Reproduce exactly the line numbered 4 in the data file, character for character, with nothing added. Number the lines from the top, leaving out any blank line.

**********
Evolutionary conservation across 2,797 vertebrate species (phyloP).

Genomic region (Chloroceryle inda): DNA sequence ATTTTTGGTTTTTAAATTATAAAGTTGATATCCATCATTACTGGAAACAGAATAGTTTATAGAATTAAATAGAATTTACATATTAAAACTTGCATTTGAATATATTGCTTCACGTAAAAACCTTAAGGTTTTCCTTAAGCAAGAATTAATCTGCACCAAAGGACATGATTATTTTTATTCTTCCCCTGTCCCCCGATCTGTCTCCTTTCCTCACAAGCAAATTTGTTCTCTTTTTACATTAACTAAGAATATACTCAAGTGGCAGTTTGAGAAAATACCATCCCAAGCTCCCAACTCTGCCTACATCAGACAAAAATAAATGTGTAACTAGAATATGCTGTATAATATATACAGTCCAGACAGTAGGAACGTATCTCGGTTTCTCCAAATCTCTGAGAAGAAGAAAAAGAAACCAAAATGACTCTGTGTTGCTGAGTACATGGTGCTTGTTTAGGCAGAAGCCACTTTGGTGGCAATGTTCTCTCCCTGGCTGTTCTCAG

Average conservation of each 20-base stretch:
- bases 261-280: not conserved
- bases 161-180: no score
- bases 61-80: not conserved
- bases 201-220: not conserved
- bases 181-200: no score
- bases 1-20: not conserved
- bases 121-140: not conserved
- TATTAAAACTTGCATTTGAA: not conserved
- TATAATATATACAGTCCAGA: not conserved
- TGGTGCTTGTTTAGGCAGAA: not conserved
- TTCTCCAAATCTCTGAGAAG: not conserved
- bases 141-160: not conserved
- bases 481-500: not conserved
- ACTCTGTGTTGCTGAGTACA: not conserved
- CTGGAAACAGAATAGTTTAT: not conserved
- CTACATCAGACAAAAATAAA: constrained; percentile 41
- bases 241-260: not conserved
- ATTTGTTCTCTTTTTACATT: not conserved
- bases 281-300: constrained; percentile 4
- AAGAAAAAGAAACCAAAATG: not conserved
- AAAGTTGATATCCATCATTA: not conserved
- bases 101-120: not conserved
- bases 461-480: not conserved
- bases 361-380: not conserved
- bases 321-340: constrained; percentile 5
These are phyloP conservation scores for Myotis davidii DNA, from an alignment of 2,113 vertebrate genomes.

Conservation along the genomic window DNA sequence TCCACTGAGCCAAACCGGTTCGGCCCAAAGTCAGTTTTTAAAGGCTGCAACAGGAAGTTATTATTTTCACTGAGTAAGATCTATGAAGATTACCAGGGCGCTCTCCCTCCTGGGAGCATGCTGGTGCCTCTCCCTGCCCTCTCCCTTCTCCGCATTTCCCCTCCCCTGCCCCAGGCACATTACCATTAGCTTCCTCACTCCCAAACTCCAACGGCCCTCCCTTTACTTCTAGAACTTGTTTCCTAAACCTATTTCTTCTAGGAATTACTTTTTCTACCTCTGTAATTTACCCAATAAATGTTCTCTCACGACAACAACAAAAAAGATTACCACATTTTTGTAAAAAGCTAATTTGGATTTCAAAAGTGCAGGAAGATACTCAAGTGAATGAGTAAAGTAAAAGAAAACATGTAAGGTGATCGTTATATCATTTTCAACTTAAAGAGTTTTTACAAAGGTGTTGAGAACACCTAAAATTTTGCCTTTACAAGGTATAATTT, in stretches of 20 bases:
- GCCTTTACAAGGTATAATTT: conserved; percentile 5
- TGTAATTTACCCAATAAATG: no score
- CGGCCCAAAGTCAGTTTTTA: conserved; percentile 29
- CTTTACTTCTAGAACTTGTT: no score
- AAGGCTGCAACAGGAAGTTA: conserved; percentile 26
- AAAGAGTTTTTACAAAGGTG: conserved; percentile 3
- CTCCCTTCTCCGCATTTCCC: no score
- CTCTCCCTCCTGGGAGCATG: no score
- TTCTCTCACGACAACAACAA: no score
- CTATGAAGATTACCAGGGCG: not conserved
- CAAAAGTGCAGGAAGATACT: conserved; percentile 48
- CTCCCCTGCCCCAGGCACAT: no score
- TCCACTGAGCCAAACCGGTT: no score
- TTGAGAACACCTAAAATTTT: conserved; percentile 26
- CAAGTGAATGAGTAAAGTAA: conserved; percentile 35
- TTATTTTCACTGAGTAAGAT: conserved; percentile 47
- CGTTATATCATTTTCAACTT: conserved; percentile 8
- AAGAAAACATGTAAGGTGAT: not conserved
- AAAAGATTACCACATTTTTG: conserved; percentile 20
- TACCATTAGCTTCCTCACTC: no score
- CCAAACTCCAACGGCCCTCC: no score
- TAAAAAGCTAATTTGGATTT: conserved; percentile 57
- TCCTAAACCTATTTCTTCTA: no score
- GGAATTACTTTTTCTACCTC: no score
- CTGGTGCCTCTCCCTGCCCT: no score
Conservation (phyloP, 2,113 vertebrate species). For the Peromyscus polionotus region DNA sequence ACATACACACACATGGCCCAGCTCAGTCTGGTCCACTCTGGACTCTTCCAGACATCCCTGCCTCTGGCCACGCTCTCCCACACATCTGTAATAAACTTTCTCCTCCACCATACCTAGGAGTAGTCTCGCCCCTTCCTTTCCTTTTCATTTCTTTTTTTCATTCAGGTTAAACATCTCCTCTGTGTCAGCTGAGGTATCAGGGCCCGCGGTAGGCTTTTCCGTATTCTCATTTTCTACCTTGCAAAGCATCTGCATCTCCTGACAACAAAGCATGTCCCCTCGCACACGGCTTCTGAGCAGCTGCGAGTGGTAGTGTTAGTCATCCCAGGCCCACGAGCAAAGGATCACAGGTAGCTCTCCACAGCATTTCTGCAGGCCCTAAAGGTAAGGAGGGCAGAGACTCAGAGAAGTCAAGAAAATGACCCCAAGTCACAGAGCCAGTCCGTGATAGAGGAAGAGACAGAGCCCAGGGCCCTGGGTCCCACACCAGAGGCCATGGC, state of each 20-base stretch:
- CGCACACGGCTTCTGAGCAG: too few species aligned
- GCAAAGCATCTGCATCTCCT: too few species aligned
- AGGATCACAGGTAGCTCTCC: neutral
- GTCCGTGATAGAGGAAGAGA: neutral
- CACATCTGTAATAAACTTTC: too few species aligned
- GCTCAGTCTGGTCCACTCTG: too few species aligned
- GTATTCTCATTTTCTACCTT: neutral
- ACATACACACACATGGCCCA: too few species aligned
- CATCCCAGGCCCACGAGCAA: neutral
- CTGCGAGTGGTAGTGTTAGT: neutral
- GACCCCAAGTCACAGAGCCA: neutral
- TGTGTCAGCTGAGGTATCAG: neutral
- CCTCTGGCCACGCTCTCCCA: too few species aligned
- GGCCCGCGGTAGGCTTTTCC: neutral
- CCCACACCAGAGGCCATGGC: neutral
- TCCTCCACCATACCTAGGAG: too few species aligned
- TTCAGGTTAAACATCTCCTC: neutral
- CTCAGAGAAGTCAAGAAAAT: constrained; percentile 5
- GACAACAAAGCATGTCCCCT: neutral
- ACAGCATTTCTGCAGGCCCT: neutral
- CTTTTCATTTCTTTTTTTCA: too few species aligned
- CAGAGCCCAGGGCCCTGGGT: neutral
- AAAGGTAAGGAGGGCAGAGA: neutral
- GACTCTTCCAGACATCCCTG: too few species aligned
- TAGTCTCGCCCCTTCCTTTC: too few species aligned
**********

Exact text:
- bases 261-280: not conserved